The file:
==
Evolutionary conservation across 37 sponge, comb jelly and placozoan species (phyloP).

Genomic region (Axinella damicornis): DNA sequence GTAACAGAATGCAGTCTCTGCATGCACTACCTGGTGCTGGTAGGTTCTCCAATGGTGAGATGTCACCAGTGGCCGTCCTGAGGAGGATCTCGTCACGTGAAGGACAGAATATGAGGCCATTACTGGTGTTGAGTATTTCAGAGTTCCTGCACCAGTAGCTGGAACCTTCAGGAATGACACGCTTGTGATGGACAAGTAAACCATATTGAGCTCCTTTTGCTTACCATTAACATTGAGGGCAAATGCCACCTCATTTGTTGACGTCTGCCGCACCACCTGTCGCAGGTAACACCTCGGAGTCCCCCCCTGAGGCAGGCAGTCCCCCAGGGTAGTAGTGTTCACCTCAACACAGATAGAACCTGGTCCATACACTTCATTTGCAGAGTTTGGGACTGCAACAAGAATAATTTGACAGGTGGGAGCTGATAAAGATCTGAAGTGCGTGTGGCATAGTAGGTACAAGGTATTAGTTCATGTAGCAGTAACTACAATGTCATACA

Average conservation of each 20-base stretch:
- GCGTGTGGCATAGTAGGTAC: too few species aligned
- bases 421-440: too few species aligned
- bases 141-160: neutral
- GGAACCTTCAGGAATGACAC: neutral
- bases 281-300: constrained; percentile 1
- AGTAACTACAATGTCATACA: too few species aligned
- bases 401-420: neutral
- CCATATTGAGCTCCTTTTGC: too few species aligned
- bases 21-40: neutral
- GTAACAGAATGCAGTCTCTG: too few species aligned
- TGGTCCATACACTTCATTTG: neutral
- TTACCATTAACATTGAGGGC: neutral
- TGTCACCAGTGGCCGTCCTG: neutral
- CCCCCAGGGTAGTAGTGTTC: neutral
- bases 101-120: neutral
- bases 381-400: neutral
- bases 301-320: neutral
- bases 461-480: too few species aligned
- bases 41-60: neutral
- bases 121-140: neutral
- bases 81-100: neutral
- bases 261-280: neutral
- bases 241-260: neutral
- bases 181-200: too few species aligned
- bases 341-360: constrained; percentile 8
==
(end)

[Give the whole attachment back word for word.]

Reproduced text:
Evolutionary conservation across 37 sponge, comb jelly and placozoan species (phyloP).

Genomic region (Axinella damicornis): DNA sequence GTAACAGAATGCAGTCTCTGCATGCACTACCTGGTGCTGGTAGGTTCTCCAATGGTGAGATGTCACCAGTGGCCGTCCTGAGGAGGATCTCGTCACGTGAAGGACAGAATATGAGGCCATTACTGGTGTTGAGTATTTCAGAGTTCCTGCACCAGTAGCTGGAACCTTCAGGAATGACACGCTTGTGATGGACAAGTAAACCATATTGAGCTCCTTTTGCTTACCATTAACATTGAGGGCAAATGCCACCTCATTTGTTGACGTCTGCCGCACCACCTGTCGCAGGTAACACCTCGGAGTCCCCCCCTGAGGCAGGCAGTCCCCCAGGGTAGTAGTGTTCACCTCAACACAGATAGAACCTGGTCCATACACTTCATTTGCAGAGTTTGGGACTGCAACAAGAATAATTTGACAGGTGGGAGCTGATAAAGATCTGAAGTGCGTGTGGCATAGTAGGTACAAGGTATTAGTTCATGTAGCAGTAACTACAATGTCATACA

Average conservation of each 20-base stretch:
- GCGTGTGGCATAGTAGGTAC: too few species aligned
- bases 421-440: too few species aligned
- bases 141-160: neutral
- GGAACCTTCAGGAATGACAC: neutral
- bases 281-300: constrained; percentile 1
- AGTAACTACAATGTCATACA: too few species aligned
- bases 401-420: neutral
- CCATATTGAGCTCCTTTTGC: too few species aligned
- bases 21-40: neutral
- GTAACAGAATGCAGTCTCTG: too few species aligned
- TGGTCCATACACTTCATTTG: neutral
- TTACCATTAACATTGAGGGC: neutral
- TGTCACCAGTGGCCGTCCTG: neutral
- CCCCCAGGGTAGTAGTGTTC: neutral
- bases 101-120: neutral
- bases 381-400: neutral
- bases 301-320: neutral
- bases 461-480: too few species aligned
- bases 41-60: neutral
- bases 121-140: neutral
- bases 81-100: neutral
- bases 261-280: neutral
- bases 241-260: neutral
- bases 181-200: too few species aligned
- bases 341-360: constrained; percentile 8